4

I have a pretty big model (around 5 million variables and constraints).

The building time is a few minutes and the solving time is a few minutes too (with gurobi)

But it takes very long to write the model (about 2 hours)

This is the time if I use model.write('model.lp', io_options={'symbolic_solver_labels': True}) to be able to record it

It's about the same time if I use SolverFactory and solve directly the model from pyomo

here is a little sample, I understand that this model is trivial for gurobi, so I'm not comparing the solving time with the building time here, but I don't understand why it's so long, I though that the problem could come from the disk writing speed, but it seems that the disk is never overloaded and almost not used

import pyomo.environ as pyo
import time

size = 500000

model = pyo.ConcreteModel()
model.set = pyo.RangeSet(0, size)
model.x = pyo.Var(model.set, within=pyo.Reals)
model.constrList = pyo.ConstraintList()
for i in range(size):
    model.constrList.add(expr = model.x[i] >= 1)
model.obj = pyo.Objective(expr=sum(model.x[i] for i in range(size)), sense=pyo.minimize)

opt = pyo.SolverFactory('gurobi')

_time = time.time()
res = opt.solve(model)
print(">>> total time () in {:.2f}s".format(time.time() - _time))

print(res)

the results are that the time of the whole solve function is 27 s, but the solving time of gurobi is only 4 s.

3 Answers 3

3

From my trails with speeding up pyomo model generation you need to benchmark first what part of the process is slowing it down. (Which is really a general advice for perfomance tuning)

so I put you code into a function:

def main():
    size = 500000

    model = pyo.ConcreteModel()
    model.set = pyo.RangeSet(0, size)
    model.x = pyo.Var(model.set, within=pyo.Reals)
    model.constrList = pyo.ConstraintList()
    for i in range(size):
        model.constrList.add(expr = model.x[i] >= 1)
    model.obj = pyo.Objective(expr=sum(model.x[i] for i in range(size)), sense=pyo.minimize)
    return model

so I can run in through the line profiler in ipython:

In [1]: %load_ext line_profiler                                                                                                                                                                         

In [2]: import test_pyo                                                                                                                                                                                 

In [3]: %lprun -f test_pyo.main test_pyo.main()

which shows that most of the time is spent in model.constrList.add(expr = model.x[i] >= 1).

I did not see much improvement by moving this into a rule based constraint so I decided to try to construct the expression by hand, like in the PyPSA code.

import pyomo.environ as pyo
import time
from pyomo.core.expr.numeric_expr import LinearExpression
from pyomo.core.base.constraint import _GeneralConstraintData
from pyomo.core.base.numvalue import NumericConstant

def main():
    size = 500000

    model = pyo.ConcreteModel()
    model.set = pyo.RangeSet(0, size)
    model.x = pyo.Var(model.set, within=pyo.Reals)
    setattr(model, "constraint", pyo.Constraint(model.set, noruleinit=True))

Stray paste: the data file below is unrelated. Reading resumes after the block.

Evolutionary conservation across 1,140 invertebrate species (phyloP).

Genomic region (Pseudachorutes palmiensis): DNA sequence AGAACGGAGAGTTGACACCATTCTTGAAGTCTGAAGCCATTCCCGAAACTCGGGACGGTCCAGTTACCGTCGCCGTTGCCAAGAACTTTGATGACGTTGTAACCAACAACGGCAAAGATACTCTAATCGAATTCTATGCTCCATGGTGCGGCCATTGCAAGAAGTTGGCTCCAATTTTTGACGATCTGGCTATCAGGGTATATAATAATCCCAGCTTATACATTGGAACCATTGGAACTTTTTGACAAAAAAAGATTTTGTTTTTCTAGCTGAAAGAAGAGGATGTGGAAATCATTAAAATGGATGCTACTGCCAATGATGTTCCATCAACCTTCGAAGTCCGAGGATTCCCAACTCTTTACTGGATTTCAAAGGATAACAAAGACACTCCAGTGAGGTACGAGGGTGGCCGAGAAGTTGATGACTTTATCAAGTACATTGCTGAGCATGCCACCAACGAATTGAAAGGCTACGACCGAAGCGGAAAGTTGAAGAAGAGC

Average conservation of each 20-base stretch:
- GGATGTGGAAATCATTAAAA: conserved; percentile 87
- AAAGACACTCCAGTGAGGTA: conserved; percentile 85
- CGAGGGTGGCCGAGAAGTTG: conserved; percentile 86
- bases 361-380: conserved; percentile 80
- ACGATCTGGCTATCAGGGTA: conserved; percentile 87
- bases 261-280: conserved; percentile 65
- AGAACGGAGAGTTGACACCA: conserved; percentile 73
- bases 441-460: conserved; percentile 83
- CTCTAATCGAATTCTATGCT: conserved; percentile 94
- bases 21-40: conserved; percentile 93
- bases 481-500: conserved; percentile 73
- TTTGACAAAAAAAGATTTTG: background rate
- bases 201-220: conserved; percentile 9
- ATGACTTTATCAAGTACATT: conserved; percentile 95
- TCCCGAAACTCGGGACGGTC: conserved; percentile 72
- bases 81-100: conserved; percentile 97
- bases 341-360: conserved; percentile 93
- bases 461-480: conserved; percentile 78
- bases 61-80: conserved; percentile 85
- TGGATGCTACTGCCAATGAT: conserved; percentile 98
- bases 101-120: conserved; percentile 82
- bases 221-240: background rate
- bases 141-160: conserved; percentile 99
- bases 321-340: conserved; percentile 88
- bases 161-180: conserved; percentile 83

v = getattr(model, "constraint")
    for i in v._index:
        v._data[i] = _GeneralConstraintData(None, v)
        expr = LinearExpression()
        expr.linear_vars = [model.x[i]]
        expr.linear_coefs = [1]
        expr.constant = 0
        v._data[i]._body = expr
        v._data[i]._equality = False
        v._data[i]._lower = NumericConstant(1)
        v._data[i]._upper = None

    model.obj = pyo.Objective(expr=pyo.quicksum(model.x[i] for i in range(size)), sense=pyo.minimize)
    return model

which seems to yield about 50% performance improvement. The line profiler shows that a lot of time is now spend in creating the set, the empty LinearExpression object, and also in creating the objective. It might be that fiddling with the objective might improve things a little more.

1
  • Well turns out if you also create the LinearExpression for the objective by hand you can get another minor improvement
    – Florian K.
    Sep 10, 2019 at 11:30
0

I think that your implicit question is "How can I make this faster?"

If write time is a problem, you might look into the direct python interface to Gurobi SolverFactory('gurobi', io_format='python'). Setting the symbolic_solver_labels flag to True will almost always increase the write time of the model, because component name lookups can be expensive.

3
  • thank you for your answer, io_format='python' doesn't seem to influence to much the speed, and for the symbolic labels, I usualy write my models only for debug, so I need the labels
    – Nank
    Jul 11, 2018 at 11:08
  • Ah, so your priority is to be able to write out the entire model for debugging purposes? Or are you just trying to inspect a certain part of the model?
    – Qi Chen
    Jul 11, 2018 at 13:53
  • 1
    I don't really care about the speed when writing the model because I'm just using this when debuging. My problem is more when solving directly from pyomo, I was expecting the building time of the model being negligible next to the solving time, but it's the other way around, that's what I don't understand
    – Nank
    Jul 11, 2018 at 13:59
0

It is also worth checking you have the latest version of pyomo installed. I recently updated from v 5.5.0 to 5.6.8 and saw a decrease in build + solve time from 5s to 1s (for a problem that is obviously much smaller than yours!).

Your Answer

By clicking “Post Your Answer”, you agree to our terms of service, privacy policy and cookie policy

Not the answer you're looking for? Browse other questions tagged or ask your own question.